I did not take art in school. It wasn’t until I was nearly 30 that I took a couple night classes in design and drawing that I realized my ability (which I was demonstrating in other ways in my domestic life). So I have had two life drawing classes and two classes in art and design concepts as part of an interest in interior design. I thought I wanted to be an interior designer, but like the hair dresser idea, that didn’t happen. Too exacting and formal an approach to creating…. But I still won’t write off interior design if it can be done my way!
Can you describe an environment—time, place and company (people or pets) where you feel most creative?
I am most creative at home in whatever room I call my studio as long as I’m left quiet solitude. Even my dog knows my nature and leaves me to do what I need to do (she gets plenty of attention throughout the day though:)
I prefer natural light, and frankly I think I am so sensitive to changing light that it’s why I move my studio area so frequently. Right now my dining room is where I work. I have never felt the need to have a studio space outside my home. I do need more space though, so I can see myself in a house where accommodations are made for me that are separate from the living space.
What do you have planned for 2009?
I am not a planner or goal-oriented person. I do what makes me happy—that is my rule. I do keep my options open and follow through on opportunities that present themselves that sound like fun. If I had a goal it would be to get my work out to people who really enjoy what they see but I won’t compromise happiness in the process. I am happy with being a source of inspiration for others in whatever way it comes across. I enjoy connecting with others through art, and bringing people together to see things made by others that they might not ordinarily see on their own. This is why I have started a few groups on flickr: World of Imagination, The Art of Line, Soul Art, Building a Painting… The Art Process.
With selling on-line, the audience is unlimited (why I like it!) so one doesn’t really have to chase down venues. Opportunities will absolutely present themselves like the gift they are. Of course recognizing opportunities takes into account one’s comfort zone and ideas about where possibilities might lead. I really just want to have fun during 2009, maintain a simple approach, not complicate by trying to over-achieve in any one area. Just go with the flow.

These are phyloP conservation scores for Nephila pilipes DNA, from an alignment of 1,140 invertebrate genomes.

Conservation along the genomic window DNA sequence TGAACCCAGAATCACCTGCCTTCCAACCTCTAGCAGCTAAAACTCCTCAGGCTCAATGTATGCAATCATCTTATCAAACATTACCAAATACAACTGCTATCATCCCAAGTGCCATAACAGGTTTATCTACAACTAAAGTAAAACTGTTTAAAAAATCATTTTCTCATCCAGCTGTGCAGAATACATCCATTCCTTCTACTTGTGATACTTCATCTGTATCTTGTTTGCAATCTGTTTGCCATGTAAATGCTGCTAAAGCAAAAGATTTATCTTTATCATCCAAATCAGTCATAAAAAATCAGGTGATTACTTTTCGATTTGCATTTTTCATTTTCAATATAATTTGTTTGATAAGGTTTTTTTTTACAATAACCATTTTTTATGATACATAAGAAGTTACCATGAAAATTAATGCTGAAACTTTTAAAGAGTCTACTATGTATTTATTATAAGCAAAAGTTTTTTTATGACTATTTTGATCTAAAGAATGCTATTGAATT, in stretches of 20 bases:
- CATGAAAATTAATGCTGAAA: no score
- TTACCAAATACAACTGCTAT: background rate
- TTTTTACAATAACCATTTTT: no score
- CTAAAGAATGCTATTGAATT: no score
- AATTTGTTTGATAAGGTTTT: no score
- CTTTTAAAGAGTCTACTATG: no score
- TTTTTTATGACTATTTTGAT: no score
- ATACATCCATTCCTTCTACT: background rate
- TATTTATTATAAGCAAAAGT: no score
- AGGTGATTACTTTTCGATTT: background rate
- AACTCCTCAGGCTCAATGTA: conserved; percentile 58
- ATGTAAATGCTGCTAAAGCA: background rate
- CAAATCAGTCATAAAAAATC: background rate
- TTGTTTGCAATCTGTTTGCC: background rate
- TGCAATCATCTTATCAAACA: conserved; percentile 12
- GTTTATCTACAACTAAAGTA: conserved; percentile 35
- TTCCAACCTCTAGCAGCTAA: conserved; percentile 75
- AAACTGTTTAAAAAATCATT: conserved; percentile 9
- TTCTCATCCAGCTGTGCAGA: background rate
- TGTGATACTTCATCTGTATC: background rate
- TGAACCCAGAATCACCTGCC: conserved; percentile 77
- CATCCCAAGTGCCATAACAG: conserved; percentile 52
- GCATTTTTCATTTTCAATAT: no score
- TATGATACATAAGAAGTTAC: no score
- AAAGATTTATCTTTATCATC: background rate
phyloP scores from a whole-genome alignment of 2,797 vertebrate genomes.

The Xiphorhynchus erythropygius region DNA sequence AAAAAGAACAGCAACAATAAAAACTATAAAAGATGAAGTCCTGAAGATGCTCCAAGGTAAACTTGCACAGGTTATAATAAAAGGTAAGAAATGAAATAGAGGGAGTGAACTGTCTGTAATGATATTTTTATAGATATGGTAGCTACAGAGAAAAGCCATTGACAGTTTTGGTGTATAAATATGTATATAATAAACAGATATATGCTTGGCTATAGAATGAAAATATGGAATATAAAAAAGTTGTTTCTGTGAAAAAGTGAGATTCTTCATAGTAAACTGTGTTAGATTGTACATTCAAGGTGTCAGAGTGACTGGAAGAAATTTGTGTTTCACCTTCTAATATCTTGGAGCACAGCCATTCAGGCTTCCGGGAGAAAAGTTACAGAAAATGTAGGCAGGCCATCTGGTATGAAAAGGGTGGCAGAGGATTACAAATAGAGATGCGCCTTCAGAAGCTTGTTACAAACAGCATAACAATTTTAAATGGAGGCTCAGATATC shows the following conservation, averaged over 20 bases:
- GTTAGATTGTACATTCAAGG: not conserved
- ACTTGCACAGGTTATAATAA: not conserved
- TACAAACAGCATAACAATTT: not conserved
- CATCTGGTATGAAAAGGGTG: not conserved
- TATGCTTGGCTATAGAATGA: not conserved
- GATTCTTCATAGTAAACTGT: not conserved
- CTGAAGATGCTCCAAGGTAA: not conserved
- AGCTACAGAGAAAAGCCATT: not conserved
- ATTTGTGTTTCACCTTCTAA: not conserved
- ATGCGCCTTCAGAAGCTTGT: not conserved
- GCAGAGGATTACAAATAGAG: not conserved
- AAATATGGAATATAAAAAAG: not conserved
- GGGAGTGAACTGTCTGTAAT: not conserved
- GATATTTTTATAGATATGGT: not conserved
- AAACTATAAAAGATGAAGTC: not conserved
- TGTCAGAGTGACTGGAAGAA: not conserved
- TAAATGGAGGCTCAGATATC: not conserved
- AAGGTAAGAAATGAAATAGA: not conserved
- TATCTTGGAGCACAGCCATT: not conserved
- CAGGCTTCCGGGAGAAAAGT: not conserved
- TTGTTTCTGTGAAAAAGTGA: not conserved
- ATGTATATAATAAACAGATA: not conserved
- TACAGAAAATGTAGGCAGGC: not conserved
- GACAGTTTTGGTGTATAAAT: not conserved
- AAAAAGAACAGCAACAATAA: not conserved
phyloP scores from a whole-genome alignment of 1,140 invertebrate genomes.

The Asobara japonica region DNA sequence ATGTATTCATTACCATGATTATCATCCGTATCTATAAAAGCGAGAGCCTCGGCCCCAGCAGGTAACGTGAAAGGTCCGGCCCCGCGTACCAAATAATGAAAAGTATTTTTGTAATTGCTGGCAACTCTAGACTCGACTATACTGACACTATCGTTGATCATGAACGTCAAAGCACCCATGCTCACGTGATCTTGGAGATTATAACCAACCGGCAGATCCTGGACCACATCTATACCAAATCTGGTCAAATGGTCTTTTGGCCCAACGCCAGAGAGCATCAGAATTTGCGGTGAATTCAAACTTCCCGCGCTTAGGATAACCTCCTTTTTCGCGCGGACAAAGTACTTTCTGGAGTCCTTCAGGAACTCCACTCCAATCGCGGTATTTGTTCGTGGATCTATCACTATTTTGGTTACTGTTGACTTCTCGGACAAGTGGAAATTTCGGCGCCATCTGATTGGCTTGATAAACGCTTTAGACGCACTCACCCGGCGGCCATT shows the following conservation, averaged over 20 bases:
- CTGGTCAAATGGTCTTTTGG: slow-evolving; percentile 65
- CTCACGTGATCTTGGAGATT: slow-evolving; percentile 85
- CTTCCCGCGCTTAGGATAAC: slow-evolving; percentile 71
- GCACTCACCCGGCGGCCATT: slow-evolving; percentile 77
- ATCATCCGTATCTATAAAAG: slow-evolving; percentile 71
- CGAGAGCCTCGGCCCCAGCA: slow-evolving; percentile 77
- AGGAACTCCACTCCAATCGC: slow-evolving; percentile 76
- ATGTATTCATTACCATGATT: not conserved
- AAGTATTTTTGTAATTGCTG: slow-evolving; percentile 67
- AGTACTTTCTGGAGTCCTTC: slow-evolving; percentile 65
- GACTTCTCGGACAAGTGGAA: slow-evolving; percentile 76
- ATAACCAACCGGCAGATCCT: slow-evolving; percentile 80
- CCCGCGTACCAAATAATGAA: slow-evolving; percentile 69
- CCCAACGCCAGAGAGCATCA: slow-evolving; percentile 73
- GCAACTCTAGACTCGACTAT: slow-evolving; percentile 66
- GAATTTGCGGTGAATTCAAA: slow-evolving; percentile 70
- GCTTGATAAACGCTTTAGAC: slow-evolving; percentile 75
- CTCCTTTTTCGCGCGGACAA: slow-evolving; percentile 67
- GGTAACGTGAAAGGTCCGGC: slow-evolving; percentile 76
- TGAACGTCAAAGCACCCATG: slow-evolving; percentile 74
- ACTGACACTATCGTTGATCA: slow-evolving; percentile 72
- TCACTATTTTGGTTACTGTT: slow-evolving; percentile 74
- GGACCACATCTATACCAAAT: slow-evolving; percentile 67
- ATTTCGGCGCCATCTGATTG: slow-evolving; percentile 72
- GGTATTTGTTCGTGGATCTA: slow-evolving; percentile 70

2008 was awesome… I met a ton of awesome, creative people through the internet, and my painting styles continued to develop and transition with one of my happiest art-related moments being contacted by Toast Gallery in Paris mainly because I’m a French-a-holic and I have always dreamed of living in France.
What advice or encouragement would you offer another creative person contemplating taking a big step to open a shop or blog in 2009?
If you have an urge or prompt inside you to do something, do it. It’s the part of yourself you can trust that is leading you down the path of your dreams. If you have questions, ask them, but trust yourself first and don’t be afraid to try your way before seeking advice outside yourself. If it feels right, than it probably is right for you—only you will know this. Truly, nobody knows what is right for you but you. If you are less than confident about anything, do some research on your own….. books are invaluable. If opening a shop, look at shops you like and see what you like about them. Ask shop owners for advice—most are happy to give it. The same with a blog; have a general idea of why you want to do a blog, then just do it! Seek the advice of successful people, not friends who are not sure of what they are doing. Don’t discuss your plans with people you believe to be less than encouraging. And always, always remember it’s about the experience (your experience), so make sure you’re happy during the process. If you’re always stressed out, the result will lead to a dead end and much unhappiness. Art reflects life… it’s all a journey and we get out of it what we put into it. So be happy and confident and your art life will be too.
I especially love that last painting. Thanks so much Mary for such an awesome inspirational interview and a wonderful start to the first week of February. No matter what the groundhog says today it is still very much winter where I live and it shows no signs of quitting any time soon.
At least the seeds of creativity can be sewn and grow any where, any place and at any time.